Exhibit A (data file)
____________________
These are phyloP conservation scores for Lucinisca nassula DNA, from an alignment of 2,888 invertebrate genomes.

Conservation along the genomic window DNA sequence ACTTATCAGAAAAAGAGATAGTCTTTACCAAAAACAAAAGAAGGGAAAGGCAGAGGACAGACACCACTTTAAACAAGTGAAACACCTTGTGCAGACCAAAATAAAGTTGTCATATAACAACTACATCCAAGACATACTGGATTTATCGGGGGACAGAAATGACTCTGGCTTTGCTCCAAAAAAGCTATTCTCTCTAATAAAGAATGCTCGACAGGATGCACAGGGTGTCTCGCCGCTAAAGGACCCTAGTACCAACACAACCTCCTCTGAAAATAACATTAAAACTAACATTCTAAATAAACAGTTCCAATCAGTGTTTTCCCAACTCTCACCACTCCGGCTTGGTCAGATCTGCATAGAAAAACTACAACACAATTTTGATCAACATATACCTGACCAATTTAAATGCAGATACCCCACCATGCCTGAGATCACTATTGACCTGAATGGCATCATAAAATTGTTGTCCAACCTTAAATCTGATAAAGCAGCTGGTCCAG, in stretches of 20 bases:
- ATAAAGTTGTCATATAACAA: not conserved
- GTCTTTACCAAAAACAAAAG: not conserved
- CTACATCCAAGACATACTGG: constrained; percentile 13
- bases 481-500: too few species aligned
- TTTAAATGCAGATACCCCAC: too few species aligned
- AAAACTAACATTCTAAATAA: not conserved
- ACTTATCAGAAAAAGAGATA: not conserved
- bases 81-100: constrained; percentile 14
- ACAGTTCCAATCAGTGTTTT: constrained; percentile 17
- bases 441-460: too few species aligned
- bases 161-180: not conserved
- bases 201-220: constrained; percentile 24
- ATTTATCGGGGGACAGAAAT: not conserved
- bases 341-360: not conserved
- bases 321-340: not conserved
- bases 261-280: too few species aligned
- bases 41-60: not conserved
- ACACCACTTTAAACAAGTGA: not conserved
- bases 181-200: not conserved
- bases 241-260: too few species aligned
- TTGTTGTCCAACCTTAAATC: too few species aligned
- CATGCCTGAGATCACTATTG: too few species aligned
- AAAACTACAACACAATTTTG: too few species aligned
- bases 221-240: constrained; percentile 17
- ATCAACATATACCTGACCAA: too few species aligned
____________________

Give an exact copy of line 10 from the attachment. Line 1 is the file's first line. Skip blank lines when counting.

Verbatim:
- bases 81-100: constrained; percentile 14